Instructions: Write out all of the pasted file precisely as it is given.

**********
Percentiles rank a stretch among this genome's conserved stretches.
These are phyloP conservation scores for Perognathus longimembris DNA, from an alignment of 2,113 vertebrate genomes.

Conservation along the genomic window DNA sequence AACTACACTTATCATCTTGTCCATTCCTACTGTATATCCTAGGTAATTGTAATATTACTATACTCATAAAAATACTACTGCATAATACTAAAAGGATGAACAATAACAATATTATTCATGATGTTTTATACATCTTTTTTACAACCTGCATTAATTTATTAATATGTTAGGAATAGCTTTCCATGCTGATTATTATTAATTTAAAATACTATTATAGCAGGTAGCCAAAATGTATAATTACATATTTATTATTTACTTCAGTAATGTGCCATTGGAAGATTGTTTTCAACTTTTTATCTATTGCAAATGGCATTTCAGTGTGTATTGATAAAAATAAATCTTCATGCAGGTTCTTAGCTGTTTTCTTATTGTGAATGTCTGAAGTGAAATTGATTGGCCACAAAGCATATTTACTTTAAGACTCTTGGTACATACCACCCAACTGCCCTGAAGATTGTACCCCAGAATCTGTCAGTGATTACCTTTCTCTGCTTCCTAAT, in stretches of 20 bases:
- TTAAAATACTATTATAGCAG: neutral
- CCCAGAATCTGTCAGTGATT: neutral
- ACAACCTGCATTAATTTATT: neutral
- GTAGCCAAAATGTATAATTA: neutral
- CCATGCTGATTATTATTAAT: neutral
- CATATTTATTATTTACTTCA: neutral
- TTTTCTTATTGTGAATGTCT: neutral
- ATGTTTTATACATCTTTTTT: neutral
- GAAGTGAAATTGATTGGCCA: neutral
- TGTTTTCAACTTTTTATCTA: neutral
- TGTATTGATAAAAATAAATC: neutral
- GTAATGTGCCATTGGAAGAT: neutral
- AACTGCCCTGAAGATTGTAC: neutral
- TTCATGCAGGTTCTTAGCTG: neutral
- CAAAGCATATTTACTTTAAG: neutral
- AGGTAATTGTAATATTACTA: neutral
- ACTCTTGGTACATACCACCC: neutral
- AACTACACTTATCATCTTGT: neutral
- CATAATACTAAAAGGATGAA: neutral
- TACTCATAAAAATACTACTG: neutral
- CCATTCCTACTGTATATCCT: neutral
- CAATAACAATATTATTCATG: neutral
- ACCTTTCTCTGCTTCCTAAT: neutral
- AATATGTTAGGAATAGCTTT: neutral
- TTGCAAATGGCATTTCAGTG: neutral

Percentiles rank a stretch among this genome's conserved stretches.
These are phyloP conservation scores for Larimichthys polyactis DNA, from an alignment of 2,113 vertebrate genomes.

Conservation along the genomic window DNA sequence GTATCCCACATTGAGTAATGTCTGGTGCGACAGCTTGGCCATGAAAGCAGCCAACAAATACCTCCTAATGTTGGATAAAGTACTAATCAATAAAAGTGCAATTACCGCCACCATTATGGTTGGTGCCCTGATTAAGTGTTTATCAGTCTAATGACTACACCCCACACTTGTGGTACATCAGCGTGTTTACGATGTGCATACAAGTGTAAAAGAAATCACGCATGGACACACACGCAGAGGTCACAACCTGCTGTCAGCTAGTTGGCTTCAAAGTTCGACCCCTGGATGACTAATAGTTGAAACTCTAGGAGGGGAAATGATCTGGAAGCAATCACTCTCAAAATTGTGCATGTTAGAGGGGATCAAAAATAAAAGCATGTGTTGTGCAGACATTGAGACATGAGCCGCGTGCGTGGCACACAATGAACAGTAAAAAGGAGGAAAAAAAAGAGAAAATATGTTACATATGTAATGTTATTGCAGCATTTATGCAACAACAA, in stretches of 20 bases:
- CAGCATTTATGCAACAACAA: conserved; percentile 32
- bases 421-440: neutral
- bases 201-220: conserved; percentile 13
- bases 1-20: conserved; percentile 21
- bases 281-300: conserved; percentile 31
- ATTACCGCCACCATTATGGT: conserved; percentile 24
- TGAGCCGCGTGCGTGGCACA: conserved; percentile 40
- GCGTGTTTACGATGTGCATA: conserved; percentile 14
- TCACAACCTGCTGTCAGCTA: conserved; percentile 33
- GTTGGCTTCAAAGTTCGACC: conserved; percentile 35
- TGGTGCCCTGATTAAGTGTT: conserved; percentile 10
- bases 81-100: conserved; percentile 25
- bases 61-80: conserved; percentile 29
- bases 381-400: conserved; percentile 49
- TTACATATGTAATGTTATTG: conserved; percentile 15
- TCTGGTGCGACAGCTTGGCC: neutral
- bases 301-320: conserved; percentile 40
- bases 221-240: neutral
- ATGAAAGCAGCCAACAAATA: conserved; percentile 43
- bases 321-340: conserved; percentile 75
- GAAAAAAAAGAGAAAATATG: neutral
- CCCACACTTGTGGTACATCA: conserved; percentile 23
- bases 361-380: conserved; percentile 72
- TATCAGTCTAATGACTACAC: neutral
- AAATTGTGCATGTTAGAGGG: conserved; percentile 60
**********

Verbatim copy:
Percentiles rank a stretch among this genome's conserved stretches.
These are phyloP conservation scores for Perognathus longimembris DNA, from an alignment of 2,113 vertebrate genomes.

Conservation along the genomic window DNA sequence AACTACACTTATCATCTTGTCCATTCCTACTGTATATCCTAGGTAATTGTAATATTACTATACTCATAAAAATACTACTGCATAATACTAAAAGGATGAACAATAACAATATTATTCATGATGTTTTATACATCTTTTTTACAACCTGCATTAATTTATTAATATGTTAGGAATAGCTTTCCATGCTGATTATTATTAATTTAAAATACTATTATAGCAGGTAGCCAAAATGTATAATTACATATTTATTATTTACTTCAGTAATGTGCCATTGGAAGATTGTTTTCAACTTTTTATCTATTGCAAATGGCATTTCAGTGTGTATTGATAAAAATAAATCTTCATGCAGGTTCTTAGCTGTTTTCTTATTGTGAATGTCTGAAGTGAAATTGATTGGCCACAAAGCATATTTACTTTAAGACTCTTGGTACATACCACCCAACTGCCCTGAAGATTGTACCCCAGAATCTGTCAGTGATTACCTTTCTCTGCTTCCTAAT, in stretches of 20 bases:
- TTAAAATACTATTATAGCAG: neutral
- CCCAGAATCTGTCAGTGATT: neutral
- ACAACCTGCATTAATTTATT: neutral
- GTAGCCAAAATGTATAATTA: neutral
- CCATGCTGATTATTATTAAT: neutral
- CATATTTATTATTTACTTCA: neutral
- TTTTCTTATTGTGAATGTCT: neutral
- ATGTTTTATACATCTTTTTT: neutral
- GAAGTGAAATTGATTGGCCA: neutral
- TGTTTTCAACTTTTTATCTA: neutral
- TGTATTGATAAAAATAAATC: neutral
- GTAATGTGCCATTGGAAGAT: neutral
- AACTGCCCTGAAGATTGTAC: neutral
- TTCATGCAGGTTCTTAGCTG: neutral
- CAAAGCATATTTACTTTAAG: neutral
- AGGTAATTGTAATATTACTA: neutral
- ACTCTTGGTACATACCACCC: neutral
- AACTACACTTATCATCTTGT: neutral
- CATAATACTAAAAGGATGAA: neutral
- TACTCATAAAAATACTACTG: neutral
- CCATTCCTACTGTATATCCT: neutral
- CAATAACAATATTATTCATG: neutral
- ACCTTTCTCTGCTTCCTAAT: neutral
- AATATGTTAGGAATAGCTTT: neutral
- TTGCAAATGGCATTTCAGTG: neutral

Percentiles rank a stretch among this genome's conserved stretches.
These are phyloP conservation scores for Larimichthys polyactis DNA, from an alignment of 2,113 vertebrate genomes.

Conservation along the genomic window DNA sequence GTATCCCACATTGAGTAATGTCTGGTGCGACAGCTTGGCCATGAAAGCAGCCAACAAATACCTCCTAATGTTGGATAAAGTACTAATCAATAAAAGTGCAATTACCGCCACCATTATGGTTGGTGCCCTGATTAAGTGTTTATCAGTCTAATGACTACACCCCACACTTGTGGTACATCAGCGTGTTTACGATGTGCATACAAGTGTAAAAGAAATCACGCATGGACACACACGCAGAGGTCACAACCTGCTGTCAGCTAGTTGGCTTCAAAGTTCGACCCCTGGATGACTAATAGTTGAAACTCTAGGAGGGGAAATGATCTGGAAGCAATCACTCTCAAAATTGTGCATGTTAGAGGGGATCAAAAATAAAAGCATGTGTTGTGCAGACATTGAGACATGAGCCGCGTGCGTGGCACACAATGAACAGTAAAAAGGAGGAAAAAAAAGAGAAAATATGTTACATATGTAATGTTATTGCAGCATTTATGCAACAACAA, in stretches of 20 bases:
- CAGCATTTATGCAACAACAA: conserved; percentile 32
- bases 421-440: neutral
- bases 201-220: conserved; percentile 13
- bases 1-20: conserved; percentile 21
- bases 281-300: conserved; percentile 31
- ATTACCGCCACCATTATGGT: conserved; percentile 24
- TGAGCCGCGTGCGTGGCACA: conserved; percentile 40
- GCGTGTTTACGATGTGCATA: conserved; percentile 14
- TCACAACCTGCTGTCAGCTA: conserved; percentile 33
- GTTGGCTTCAAAGTTCGACC: conserved; percentile 35
- TGGTGCCCTGATTAAGTGTT: conserved; percentile 10
- bases 81-100: conserved; percentile 25
- bases 61-80: conserved; percentile 29
- bases 381-400: conserved; percentile 49
- TTACATATGTAATGTTATTG: conserved; percentile 15
- TCTGGTGCGACAGCTTGGCC: neutral
- bases 301-320: conserved; percentile 40
- bases 221-240: neutral
- ATGAAAGCAGCCAACAAATA: conserved; percentile 43
- bases 321-340: conserved; percentile 75
- GAAAAAAAAGAGAAAATATG: neutral
- CCCACACTTGTGGTACATCA: conserved; percentile 23
- bases 361-380: conserved; percentile 72
- TATCAGTCTAATGACTACAC: neutral
- AAATTGTGCATGTTAGAGGG: conserved; percentile 60